Lucy’s Story

Written by Lucy | Gastroparesis patient and advocate

Dear Gastroparesis,Where did you come from and why did you choose me? Idiopathic they’ve said… no known cause…. or was it because I was anorexic in my teens and I damaged the vagus nerve? Either way I’m stuck with you forever.

When you first came into my life nine years ago I thought you were trying to kill me. I’ve always been slim but you made me so thin people started pointing the anorexic finger back at me. Why was it I was never hungry, why was my stomach always swollen, why did I have nausea, why would something like a single peanut put me in so much discomfort…. The gastric emptying study confirmed it was you doing all of this.


Didn’t take long to discover that in Tasmania no one knew a lot about you so I had to ask Siri. She led me to a range of diets all much the same, high carb low fat, small meals, vitamin supplements and so on. I should have known at the time that a diet suggesting crackers, toast and rice cakes wasn’t going to be beneficial when I couldn’t even digest one peanut, however they’re the experts right? Not in my case…..

Not only did you hate all these foods but you also wouldn’t allow me to consume enough of them to meet my calorie intake for the day. You took away all of my energy and I went from someone who could run an ultra marathon to not being able to walk up a flight of stairs without puffing. I was always dehydrated because you wouldn’t even let me drink enough water and I avoided every social event that involved food because the pain I would be in after just wasn’t worth it. My liver hated you, my kidneys hated you and I hated you.

I started giving in to you, only eating the things I knew you would tolerate, things that were cut up small, cooked well, easy to digest and not that dissimilar to what you would feed a toddler. Olive oil and melted peanut butter became my best friends as they were smooth and slippery making everything easier to digest and pushing my calorie intake up through the roof. These tiny meals were packed with the power of healthy fats barely any carbs at all and I soon realised that unintentionally I’d pushed myself into ketosis. Exactly what the doctor said not to do, sorry not sorry… It would seem this is actually when we reached some sort of compromise. I ate this way and you gave me back my power. Back to running, the gym, riding, everything. I’ve figured out that on a ketogenic diet it only takes two 200gm meals and two 250gm smoothies with warm water in between to meet the required calorie intake for my day, which is pretty full on being a mum, grandma, working and keeping fit.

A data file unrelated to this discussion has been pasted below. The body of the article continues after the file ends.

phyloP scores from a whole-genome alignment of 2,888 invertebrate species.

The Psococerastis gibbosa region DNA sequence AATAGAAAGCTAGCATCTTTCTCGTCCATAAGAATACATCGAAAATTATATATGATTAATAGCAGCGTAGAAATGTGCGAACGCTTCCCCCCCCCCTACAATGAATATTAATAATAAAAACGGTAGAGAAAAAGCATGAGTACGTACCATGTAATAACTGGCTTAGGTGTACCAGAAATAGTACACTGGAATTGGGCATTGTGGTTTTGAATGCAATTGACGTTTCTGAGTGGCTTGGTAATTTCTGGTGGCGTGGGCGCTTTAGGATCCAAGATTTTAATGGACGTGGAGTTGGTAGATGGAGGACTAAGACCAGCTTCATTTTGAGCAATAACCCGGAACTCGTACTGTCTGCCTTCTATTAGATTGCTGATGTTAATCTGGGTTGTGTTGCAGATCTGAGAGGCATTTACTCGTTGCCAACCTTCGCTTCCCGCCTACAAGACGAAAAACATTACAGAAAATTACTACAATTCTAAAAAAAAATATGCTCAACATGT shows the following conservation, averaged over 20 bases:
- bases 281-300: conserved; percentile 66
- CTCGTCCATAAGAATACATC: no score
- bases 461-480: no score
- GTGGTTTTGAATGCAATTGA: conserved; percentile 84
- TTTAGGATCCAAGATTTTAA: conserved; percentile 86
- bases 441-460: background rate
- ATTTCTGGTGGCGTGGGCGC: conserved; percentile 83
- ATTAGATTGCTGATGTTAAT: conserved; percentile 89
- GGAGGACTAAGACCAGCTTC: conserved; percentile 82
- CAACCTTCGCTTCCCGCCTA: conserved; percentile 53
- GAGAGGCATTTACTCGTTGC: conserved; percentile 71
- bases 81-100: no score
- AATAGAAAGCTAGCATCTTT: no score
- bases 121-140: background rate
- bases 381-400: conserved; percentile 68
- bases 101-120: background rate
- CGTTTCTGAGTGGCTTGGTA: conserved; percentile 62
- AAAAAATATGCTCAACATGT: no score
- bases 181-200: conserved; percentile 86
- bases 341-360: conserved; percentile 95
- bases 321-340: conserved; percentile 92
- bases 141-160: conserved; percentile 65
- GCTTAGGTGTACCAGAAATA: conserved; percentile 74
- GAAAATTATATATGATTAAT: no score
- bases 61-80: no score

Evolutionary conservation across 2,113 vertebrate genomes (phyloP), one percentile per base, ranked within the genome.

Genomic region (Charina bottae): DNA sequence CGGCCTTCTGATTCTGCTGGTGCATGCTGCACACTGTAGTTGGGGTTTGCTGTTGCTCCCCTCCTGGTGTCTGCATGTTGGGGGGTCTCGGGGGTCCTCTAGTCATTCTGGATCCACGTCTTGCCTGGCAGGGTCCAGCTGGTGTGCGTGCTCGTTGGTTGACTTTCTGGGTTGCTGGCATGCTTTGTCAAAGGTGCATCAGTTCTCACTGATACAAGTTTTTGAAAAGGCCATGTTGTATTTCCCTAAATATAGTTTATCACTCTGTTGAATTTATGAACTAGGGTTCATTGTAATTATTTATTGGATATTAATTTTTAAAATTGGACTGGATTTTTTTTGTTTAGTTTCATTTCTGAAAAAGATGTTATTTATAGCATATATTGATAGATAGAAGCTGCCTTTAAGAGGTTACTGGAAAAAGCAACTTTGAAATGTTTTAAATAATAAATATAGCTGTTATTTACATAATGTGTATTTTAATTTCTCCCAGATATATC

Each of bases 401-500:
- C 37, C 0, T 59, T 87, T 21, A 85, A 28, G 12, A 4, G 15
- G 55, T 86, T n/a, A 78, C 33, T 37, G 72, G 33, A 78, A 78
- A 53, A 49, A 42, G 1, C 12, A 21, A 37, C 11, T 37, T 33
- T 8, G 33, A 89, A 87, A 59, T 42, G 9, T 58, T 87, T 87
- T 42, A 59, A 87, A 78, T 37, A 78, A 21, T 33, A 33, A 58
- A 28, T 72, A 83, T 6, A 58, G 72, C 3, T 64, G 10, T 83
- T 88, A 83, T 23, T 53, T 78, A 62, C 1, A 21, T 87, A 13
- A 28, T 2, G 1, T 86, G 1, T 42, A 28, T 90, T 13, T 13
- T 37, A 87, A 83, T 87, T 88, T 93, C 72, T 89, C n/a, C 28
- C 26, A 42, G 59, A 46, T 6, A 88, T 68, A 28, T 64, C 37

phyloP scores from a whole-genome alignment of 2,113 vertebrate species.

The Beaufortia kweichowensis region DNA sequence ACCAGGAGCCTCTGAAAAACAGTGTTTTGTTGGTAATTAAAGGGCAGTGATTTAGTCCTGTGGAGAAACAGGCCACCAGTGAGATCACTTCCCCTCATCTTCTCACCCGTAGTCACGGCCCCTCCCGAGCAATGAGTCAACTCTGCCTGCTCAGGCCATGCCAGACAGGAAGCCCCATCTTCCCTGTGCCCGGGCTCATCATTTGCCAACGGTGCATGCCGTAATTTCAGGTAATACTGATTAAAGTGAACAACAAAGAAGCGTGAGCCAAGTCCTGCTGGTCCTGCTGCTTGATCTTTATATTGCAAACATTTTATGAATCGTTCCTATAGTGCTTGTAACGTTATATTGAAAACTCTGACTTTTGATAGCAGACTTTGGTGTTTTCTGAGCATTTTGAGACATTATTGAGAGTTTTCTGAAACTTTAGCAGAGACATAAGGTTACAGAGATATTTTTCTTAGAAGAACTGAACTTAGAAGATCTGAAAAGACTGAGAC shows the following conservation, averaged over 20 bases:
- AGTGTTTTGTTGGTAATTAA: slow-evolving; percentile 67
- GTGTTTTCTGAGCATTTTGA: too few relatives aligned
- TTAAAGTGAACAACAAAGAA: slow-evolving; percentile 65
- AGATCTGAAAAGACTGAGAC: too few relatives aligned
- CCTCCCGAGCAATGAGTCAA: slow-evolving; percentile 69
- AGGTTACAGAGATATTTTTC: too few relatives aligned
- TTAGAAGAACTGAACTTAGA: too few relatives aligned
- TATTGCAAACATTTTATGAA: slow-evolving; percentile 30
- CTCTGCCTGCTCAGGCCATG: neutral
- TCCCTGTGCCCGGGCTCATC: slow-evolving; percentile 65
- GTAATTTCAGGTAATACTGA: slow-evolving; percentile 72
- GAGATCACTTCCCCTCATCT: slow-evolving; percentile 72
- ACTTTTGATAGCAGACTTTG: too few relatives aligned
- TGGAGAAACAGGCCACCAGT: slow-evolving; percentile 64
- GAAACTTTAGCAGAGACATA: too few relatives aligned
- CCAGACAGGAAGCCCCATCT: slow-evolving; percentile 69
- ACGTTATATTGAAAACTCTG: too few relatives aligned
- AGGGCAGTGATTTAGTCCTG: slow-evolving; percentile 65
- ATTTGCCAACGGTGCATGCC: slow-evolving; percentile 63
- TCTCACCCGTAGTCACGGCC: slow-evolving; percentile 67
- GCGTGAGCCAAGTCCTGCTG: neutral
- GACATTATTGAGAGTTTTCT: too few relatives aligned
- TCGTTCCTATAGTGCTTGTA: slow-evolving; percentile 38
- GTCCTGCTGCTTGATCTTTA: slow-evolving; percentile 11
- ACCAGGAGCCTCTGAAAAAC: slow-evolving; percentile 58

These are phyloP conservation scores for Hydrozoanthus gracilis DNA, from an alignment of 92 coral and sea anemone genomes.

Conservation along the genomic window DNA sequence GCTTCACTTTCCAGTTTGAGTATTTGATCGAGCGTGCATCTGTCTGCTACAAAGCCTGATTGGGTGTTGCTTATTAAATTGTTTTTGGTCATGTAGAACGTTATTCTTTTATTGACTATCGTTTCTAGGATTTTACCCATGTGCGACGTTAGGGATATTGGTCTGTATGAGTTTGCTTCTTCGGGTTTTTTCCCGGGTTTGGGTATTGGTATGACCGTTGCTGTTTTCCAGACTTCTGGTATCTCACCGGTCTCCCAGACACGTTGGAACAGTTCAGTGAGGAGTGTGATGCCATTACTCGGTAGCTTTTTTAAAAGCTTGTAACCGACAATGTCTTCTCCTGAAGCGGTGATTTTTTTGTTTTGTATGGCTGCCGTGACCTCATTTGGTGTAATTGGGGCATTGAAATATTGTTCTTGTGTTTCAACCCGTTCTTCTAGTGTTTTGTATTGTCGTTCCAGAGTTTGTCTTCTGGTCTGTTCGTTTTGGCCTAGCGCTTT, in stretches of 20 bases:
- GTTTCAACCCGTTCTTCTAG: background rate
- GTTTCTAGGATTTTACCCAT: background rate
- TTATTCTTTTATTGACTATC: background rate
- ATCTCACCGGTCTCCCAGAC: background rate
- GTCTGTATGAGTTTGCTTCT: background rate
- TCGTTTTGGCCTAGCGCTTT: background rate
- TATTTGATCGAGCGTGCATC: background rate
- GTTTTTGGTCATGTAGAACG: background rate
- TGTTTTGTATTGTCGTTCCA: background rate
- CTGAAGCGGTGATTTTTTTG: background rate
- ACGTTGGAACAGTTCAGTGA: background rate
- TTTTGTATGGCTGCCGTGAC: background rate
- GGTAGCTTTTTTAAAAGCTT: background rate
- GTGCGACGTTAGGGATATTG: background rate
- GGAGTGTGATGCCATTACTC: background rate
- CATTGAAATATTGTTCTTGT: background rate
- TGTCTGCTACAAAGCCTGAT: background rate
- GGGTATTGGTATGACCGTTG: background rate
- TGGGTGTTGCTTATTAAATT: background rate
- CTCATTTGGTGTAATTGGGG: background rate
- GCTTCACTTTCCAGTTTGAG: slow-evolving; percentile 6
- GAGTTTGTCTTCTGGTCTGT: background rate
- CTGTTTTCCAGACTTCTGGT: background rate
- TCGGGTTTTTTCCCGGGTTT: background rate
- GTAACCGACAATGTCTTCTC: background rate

Lucy’s ketogenic diet and lifestyle

Everyone keeps telling me I’m too skinny, my pre work assessment stated I’m under average weight with above average strength…You’re not in the slightest bit forgiving though, I still have to eat while standing, no dining out, eat slowly, space out meals, not lay down after eating, not wear tight trousers and all those other annoying things. One slip up off the diet can be disastrous like when I decided to try an Optislim shake, you started making me retain water and within 24 hours I looked like I was nine months pregnant. One year on in ketosis with absolutely no supplements and it appears we’re getting along quite well now. My bloods tell the story, kidney and liver function tests back in normal range and my full blood count is all spot on. A list full of vitamin supplements and medication has been reduced to one Nexium tablet a day. No more pain, no more bloating, no more fatigue. I do like to give you a kick though each day with a shot of caffeine pre workout. Ketosis energy is long and sustaining but not powerful for intense training.

So gastroparesis I would prefer not living you but I’ve accepted that’s never going to happen and I’m okay with that, there’s people out there worse off. I’m not going to give anyone out there advice on how to live with you in peace I’m simply sharing our story because I’ve been encouraged to. I’m also not an advocate for ketogenic diets it’s just the lifestyle you and I have evolved to over time to make our relationship work. I’m not against medical advice by any means it just appears that I’ve successfully taken a more natural approach with real food as opposed to manufactured vitamins and supplements. Makes way more sense to eat a tiny nutritional and calorie dense meal when you have a paralysed stomach than one full of empty carbs and then add supplements to it… I’m also pretty convinced that there’s a reduction in inflammation eating this way as the niggles in joints I used to get during intense training sessions are now no longer. Whether this has the same response within my digestive system who knows?

I’m well aware fat slows your digestion which is not ideal for someone with delayed gastric emptying however you don’t seem to mind that provided the food has been prepared in a way where my stomach doesn’t have to do much work.

So I will continue to live by your ever so strict guidelines which are never relaxed at any point in time and in return you continue to keep me off feeding tubes and out of hospital. It’s taken nine years but I’m happy to say we’ve finally reached some sort of agreement here, let’s keep this going… Regards Lucy

P.S. Thank you for allowing the occasional splash of vodka in my smoothie on special occasions, makes me feel semi normal